Showing Up is Half the Battle: In Sickness or Health

Less than 72 hours of packing my bags for a flight that would completely change my life, I was fighting a sore throat. This wasn’t any ordinary sore throat where, “it hurts when I swallow.” Swallowing felt like a fire-breathing dragon was sluggishly sliding down my throat, clawing and screaming – its breath torching my pharynx, and its prickly scales scraping my tender mucus membranes. In other words, it hurt like hell.

That single infection caused me body aching, a fever, and mental and physical weakness. I was miserable, but ambitious. And possibly, delusional, as I continued to meet with friends, just one last time, before hauling my Milwaukee-native tail across the Pacific Ocean to teach English as a second language in South Korea.

After over-dosing on Tylenol Cold Sore Throat Liquid Cool Burst, I had successfully slayed the dragon. I still felt like a lump of discarded rags, damp and dirty, but, on the day of departure, I made it to the airport.

At the airport headed to Korea, and feeling 60 percent towards health.

I was under-packed for a year’s journey. Or so I thought. Once I reached the check-in desk, I was instructed to relieve my luggage of about 30 pounds in total because both bags were overweight.

So down on bent knees I went in effort to avoid that $200 per bag penalty. I got rid of cute boots, stylish skirts, tops and dresses I had so thoughtfully, efficiently packed. Even U.S.A. brands that I wouldn’t be able to find or would have to pay high mark-up prices for in Korea (more on the rampant misconceptions of that in a later blog) like cleaners, lotions, deodorant, toothpaste were discarded, and tossed into a big clear plastic bag left for my mother to return to the airport to pick up.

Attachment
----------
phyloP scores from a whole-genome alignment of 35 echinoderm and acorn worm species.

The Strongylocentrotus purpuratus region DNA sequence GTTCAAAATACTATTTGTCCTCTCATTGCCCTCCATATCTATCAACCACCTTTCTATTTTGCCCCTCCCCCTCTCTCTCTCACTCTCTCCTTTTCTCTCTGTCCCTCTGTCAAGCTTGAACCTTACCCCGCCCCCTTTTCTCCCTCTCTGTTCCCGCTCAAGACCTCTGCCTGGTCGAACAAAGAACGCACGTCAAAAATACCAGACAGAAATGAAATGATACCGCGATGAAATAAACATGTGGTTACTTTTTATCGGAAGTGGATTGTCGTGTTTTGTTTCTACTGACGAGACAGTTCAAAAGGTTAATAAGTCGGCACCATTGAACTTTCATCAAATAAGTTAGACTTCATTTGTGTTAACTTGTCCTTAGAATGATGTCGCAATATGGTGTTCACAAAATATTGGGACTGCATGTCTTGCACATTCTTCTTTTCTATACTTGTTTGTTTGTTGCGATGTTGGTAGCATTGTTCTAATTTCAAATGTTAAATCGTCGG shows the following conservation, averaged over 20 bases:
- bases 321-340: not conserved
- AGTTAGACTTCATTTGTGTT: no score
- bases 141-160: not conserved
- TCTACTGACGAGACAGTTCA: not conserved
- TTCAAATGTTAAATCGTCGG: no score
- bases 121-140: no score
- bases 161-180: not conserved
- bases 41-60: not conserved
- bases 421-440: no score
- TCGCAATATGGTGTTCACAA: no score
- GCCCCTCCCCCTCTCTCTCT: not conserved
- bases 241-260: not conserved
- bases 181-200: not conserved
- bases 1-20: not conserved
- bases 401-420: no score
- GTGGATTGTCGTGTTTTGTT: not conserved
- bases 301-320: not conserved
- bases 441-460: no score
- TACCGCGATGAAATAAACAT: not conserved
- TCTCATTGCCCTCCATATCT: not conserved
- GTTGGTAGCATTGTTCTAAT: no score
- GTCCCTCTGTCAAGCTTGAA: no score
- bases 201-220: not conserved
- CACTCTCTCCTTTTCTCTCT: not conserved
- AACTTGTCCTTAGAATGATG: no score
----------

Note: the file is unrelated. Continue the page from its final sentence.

If that were a test on How-to-pack-and-fly-for-moving-out-of-the-country, I had failed. But there was no time for self-ridicule; my plane was about to start boarding. After checking in my two bags, I shuffled up the escalator, pass security, and through the terminal – with the cloud of sickness still hovering over me, and my tightly stuffed duffel bag jostling itself on my prematurely bruised shoulder – arriving at the gate.

I had made it. I sat in my seat on the plane feeling bullied by circumstance, and yet accomplished. Now, all I had to look forward to were two layovers and an 11-hour flight from San Francisco to South Korea. But the point was, I made it.


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